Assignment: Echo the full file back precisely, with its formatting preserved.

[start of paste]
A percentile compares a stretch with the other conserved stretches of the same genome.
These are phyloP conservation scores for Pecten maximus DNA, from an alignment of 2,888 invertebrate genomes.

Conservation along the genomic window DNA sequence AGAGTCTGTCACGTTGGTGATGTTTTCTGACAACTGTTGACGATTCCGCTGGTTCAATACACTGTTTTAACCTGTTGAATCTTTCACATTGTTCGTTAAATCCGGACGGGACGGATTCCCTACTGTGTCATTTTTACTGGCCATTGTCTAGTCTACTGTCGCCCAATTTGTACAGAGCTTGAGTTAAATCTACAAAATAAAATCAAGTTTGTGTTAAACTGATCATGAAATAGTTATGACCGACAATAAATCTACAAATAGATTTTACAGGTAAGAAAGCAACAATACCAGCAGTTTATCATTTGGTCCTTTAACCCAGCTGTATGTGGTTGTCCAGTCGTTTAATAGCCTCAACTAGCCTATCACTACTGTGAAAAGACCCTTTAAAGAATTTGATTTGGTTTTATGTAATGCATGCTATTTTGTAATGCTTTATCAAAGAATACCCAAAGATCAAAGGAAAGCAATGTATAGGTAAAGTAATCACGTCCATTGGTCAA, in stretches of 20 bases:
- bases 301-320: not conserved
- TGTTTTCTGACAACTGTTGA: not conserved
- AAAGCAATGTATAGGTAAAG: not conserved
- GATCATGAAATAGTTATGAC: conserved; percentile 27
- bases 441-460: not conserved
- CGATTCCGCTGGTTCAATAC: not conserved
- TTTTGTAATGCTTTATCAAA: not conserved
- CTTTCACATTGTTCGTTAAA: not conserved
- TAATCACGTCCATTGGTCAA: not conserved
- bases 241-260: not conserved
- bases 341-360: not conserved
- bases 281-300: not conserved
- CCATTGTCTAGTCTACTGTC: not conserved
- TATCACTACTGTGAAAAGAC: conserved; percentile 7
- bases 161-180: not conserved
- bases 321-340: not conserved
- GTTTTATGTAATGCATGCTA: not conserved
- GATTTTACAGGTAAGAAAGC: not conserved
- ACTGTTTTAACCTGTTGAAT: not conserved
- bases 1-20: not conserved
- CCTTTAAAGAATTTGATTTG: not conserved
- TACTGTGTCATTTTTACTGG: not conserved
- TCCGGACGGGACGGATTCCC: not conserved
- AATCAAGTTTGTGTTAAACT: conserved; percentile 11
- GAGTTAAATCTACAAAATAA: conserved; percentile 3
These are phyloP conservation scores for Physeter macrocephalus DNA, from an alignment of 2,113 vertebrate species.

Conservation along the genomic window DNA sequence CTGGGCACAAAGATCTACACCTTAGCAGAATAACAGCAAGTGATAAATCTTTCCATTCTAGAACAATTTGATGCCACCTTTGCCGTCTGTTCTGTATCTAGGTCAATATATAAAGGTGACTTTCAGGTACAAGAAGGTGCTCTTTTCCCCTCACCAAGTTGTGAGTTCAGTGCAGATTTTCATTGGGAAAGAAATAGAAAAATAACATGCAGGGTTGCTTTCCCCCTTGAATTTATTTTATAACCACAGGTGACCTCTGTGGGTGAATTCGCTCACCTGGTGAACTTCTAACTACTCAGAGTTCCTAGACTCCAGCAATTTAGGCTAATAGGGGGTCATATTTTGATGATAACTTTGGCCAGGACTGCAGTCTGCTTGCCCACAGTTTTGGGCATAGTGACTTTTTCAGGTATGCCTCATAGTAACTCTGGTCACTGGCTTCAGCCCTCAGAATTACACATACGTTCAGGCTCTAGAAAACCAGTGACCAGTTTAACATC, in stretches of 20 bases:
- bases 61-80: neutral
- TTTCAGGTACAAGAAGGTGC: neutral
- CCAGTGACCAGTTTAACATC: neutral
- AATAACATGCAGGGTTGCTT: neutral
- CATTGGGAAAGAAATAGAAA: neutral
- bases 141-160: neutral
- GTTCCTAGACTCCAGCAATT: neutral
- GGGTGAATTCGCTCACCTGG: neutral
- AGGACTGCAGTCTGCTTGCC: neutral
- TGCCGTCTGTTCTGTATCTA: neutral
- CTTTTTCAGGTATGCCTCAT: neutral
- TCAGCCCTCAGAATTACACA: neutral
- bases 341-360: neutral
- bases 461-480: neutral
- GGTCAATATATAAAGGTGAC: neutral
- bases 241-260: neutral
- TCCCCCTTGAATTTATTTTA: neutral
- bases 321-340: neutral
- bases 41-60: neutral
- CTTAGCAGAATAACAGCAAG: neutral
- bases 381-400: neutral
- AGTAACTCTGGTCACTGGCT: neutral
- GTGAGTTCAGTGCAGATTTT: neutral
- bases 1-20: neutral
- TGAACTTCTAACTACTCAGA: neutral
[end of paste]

A percentile compares a stretch with the other conserved stretches of the same genome.
These are phyloP conservation scores for Pecten maximus DNA, from an alignment of 2,888 invertebrate genomes.

Conservation along the genomic window DNA sequence AGAGTCTGTCACGTTGGTGATGTTTTCTGACAACTGTTGACGATTCCGCTGGTTCAATACACTGTTTTAACCTGTTGAATCTTTCACATTGTTCGTTAAATCCGGACGGGACGGATTCCCTACTGTGTCATTTTTACTGGCCATTGTCTAGTCTACTGTCGCCCAATTTGTACAGAGCTTGAGTTAAATCTACAAAATAAAATCAAGTTTGTGTTAAACTGATCATGAAATAGTTATGACCGACAATAAATCTACAAATAGATTTTACAGGTAAGAAAGCAACAATACCAGCAGTTTATCATTTGGTCCTTTAACCCAGCTGTATGTGGTTGTCCAGTCGTTTAATAGCCTCAACTAGCCTATCACTACTGTGAAAAGACCCTTTAAAGAATTTGATTTGGTTTTATGTAATGCATGCTATTTTGTAATGCTTTATCAAAGAATACCCAAAGATCAAAGGAAAGCAATGTATAGGTAAAGTAATCACGTCCATTGGTCAA, in stretches of 20 bases:
- bases 301-320: not conserved
- TGTTTTCTGACAACTGTTGA: not conserved
- AAAGCAATGTATAGGTAAAG: not conserved
- GATCATGAAATAGTTATGAC: conserved; percentile 27
- bases 441-460: not conserved
- CGATTCCGCTGGTTCAATAC: not conserved
- TTTTGTAATGCTTTATCAAA: not conserved
- CTTTCACATTGTTCGTTAAA: not conserved
- TAATCACGTCCATTGGTCAA: not conserved
- bases 241-260: not conserved
- bases 341-360: not conserved
- bases 281-300: not conserved
- CCATTGTCTAGTCTACTGTC: not conserved
- TATCACTACTGTGAAAAGAC: conserved; percentile 7
- bases 161-180: not conserved
- bases 321-340: not conserved
- GTTTTATGTAATGCATGCTA: not conserved
- GATTTTACAGGTAAGAAAGC: not conserved
- ACTGTTTTAACCTGTTGAAT: not conserved
- bases 1-20: not conserved
- CCTTTAAAGAATTTGATTTG: not conserved
- TACTGTGTCATTTTTACTGG: not conserved
- TCCGGACGGGACGGATTCCC: not conserved
- AATCAAGTTTGTGTTAAACT: conserved; percentile 11
- GAGTTAAATCTACAAAATAA: conserved; percentile 3
These are phyloP conservation scores for Physeter macrocephalus DNA, from an alignment of 2,113 vertebrate species.

Conservation along the genomic window DNA sequence CTGGGCACAAAGATCTACACCTTAGCAGAATAACAGCAAGTGATAAATCTTTCCATTCTAGAACAATTTGATGCCACCTTTGCCGTCTGTTCTGTATCTAGGTCAATATATAAAGGTGACTTTCAGGTACAAGAAGGTGCTCTTTTCCCCTCACCAAGTTGTGAGTTCAGTGCAGATTTTCATTGGGAAAGAAATAGAAAAATAACATGCAGGGTTGCTTTCCCCCTTGAATTTATTTTATAACCACAGGTGACCTCTGTGGGTGAATTCGCTCACCTGGTGAACTTCTAACTACTCAGAGTTCCTAGACTCCAGCAATTTAGGCTAATAGGGGGTCATATTTTGATGATAACTTTGGCCAGGACTGCAGTCTGCTTGCCCACAGTTTTGGGCATAGTGACTTTTTCAGGTATGCCTCATAGTAACTCTGGTCACTGGCTTCAGCCCTCAGAATTACACATACGTTCAGGCTCTAGAAAACCAGTGACCAGTTTAACATC, in stretches of 20 bases:
- bases 61-80: neutral
- TTTCAGGTACAAGAAGGTGC: neutral
- CCAGTGACCAGTTTAACATC: neutral
- AATAACATGCAGGGTTGCTT: neutral
- CATTGGGAAAGAAATAGAAA: neutral
- bases 141-160: neutral
- GTTCCTAGACTCCAGCAATT: neutral
- GGGTGAATTCGCTCACCTGG: neutral
- AGGACTGCAGTCTGCTTGCC: neutral
- TGCCGTCTGTTCTGTATCTA: neutral
- CTTTTTCAGGTATGCCTCAT: neutral
- TCAGCCCTCAGAATTACACA: neutral
- bases 341-360: neutral
- bases 461-480: neutral
- GGTCAATATATAAAGGTGAC: neutral
- bases 241-260: neutral
- TCCCCCTTGAATTTATTTTA: neutral
- bases 321-340: neutral
- bases 41-60: neutral
- CTTAGCAGAATAACAGCAAG: neutral
- bases 381-400: neutral
- AGTAACTCTGGTCACTGGCT: neutral
- GTGAGTTCAGTGCAGATTTT: neutral
- bases 1-20: neutral
- TGAACTTCTAACTACTCAGA: neutral